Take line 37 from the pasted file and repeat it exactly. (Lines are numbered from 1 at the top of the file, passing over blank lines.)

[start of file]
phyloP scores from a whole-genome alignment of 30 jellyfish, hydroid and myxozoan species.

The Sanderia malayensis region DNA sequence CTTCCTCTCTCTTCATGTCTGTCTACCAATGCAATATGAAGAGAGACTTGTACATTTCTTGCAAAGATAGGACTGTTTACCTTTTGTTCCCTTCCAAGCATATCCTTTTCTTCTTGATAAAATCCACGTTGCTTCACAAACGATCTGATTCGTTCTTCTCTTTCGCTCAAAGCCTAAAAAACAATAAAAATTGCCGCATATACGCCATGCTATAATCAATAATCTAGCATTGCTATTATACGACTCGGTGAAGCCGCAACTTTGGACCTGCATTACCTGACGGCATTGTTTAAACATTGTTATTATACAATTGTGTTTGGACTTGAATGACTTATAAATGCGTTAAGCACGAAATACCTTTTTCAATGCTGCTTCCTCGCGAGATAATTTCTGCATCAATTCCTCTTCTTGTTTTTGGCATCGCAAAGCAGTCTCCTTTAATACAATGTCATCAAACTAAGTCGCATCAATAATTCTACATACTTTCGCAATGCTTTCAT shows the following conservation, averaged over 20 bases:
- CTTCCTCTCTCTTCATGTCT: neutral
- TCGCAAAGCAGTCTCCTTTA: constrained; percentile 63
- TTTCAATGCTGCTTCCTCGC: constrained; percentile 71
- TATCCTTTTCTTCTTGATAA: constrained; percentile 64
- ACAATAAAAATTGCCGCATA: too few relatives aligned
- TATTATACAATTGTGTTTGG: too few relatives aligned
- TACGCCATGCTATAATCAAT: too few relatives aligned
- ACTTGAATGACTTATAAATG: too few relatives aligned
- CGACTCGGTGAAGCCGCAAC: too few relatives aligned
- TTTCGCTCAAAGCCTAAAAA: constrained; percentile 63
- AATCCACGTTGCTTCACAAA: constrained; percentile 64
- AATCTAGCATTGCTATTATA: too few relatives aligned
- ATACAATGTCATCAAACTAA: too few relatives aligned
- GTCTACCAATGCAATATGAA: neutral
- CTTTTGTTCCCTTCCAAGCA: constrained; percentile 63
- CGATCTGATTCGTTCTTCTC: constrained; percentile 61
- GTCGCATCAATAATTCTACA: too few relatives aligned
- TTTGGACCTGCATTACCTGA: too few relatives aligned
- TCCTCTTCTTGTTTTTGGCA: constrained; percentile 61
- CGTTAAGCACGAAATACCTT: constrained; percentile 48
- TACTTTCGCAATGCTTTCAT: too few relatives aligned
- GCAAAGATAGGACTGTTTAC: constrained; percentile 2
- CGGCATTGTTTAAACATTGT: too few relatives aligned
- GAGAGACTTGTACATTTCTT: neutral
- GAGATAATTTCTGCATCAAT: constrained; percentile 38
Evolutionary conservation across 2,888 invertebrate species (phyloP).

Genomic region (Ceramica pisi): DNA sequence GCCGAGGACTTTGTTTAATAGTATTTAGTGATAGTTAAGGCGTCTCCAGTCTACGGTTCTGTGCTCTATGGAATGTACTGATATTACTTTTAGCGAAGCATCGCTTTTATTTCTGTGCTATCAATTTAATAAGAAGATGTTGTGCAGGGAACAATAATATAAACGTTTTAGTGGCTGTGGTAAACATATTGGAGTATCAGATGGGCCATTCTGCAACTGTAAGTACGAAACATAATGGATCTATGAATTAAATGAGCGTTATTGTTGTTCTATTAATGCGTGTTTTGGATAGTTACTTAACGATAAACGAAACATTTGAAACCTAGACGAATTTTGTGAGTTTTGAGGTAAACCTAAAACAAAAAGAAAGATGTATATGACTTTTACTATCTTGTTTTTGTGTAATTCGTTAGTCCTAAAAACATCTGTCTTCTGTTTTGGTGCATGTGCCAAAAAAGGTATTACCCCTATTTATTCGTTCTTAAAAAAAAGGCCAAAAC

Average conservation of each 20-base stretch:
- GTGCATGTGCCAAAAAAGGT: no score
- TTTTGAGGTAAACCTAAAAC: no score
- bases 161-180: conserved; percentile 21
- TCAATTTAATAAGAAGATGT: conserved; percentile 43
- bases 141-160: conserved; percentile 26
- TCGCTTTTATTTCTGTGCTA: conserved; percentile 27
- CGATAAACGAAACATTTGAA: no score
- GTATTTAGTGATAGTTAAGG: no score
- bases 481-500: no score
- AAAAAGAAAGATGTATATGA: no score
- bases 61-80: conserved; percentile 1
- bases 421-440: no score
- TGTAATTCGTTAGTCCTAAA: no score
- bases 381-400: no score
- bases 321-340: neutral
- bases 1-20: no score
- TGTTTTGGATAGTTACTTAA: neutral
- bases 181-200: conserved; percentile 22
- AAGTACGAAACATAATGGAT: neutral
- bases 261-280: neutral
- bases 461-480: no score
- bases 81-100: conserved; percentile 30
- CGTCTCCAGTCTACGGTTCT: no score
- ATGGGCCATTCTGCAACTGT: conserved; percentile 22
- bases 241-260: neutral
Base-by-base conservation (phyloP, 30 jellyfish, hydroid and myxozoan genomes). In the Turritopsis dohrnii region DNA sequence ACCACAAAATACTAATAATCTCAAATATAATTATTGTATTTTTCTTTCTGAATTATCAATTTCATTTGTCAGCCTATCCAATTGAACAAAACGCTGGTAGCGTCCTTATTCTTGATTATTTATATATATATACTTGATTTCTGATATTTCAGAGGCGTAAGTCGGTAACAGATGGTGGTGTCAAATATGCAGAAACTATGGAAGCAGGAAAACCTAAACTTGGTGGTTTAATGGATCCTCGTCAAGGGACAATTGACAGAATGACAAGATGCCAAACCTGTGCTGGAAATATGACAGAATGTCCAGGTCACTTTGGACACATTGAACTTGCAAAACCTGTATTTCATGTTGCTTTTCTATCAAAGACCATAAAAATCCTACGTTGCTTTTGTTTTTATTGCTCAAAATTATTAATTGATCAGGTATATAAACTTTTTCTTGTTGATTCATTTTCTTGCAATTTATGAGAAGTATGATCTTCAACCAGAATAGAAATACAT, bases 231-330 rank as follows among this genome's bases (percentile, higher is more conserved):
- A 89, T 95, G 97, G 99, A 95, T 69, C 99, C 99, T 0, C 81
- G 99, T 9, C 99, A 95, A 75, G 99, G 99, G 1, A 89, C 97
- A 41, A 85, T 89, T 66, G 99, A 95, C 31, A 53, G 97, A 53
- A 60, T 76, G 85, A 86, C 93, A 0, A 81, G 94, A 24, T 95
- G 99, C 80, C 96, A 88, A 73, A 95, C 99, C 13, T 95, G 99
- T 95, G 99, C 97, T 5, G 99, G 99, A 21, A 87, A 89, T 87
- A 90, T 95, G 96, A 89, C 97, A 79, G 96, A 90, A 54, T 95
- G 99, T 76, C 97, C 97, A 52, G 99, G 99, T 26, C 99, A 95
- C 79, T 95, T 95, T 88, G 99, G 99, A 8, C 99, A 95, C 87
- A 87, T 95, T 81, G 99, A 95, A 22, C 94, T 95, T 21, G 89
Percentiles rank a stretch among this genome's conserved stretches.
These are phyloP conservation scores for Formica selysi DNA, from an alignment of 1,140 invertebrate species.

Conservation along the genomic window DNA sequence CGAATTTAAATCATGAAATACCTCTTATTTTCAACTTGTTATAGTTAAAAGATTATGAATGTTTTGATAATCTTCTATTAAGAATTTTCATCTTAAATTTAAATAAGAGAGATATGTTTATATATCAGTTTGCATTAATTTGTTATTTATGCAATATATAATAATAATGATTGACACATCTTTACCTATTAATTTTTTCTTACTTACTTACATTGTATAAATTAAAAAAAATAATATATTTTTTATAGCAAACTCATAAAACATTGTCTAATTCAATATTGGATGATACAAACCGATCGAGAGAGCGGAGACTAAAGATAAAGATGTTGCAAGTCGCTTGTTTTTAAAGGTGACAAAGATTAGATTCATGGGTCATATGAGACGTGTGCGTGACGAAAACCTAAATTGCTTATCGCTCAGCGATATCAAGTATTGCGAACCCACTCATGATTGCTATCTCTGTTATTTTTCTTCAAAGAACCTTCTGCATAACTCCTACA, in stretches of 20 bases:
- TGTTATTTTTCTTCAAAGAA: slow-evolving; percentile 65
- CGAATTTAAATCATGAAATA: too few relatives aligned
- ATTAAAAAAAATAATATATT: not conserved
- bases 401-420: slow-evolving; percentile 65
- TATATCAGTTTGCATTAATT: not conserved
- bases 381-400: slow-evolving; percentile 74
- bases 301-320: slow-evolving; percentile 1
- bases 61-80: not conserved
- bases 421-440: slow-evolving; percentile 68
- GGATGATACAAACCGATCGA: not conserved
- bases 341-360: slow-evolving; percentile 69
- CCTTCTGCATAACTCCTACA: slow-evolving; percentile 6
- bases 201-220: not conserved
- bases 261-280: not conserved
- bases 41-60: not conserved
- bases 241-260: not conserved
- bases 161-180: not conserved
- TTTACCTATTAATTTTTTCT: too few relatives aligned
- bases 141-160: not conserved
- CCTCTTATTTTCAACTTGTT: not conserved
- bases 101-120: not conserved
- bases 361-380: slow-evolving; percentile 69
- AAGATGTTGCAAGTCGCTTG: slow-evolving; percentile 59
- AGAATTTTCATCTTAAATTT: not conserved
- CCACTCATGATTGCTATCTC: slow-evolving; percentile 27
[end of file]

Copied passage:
- CGATAAACGAAACATTTGAA: no score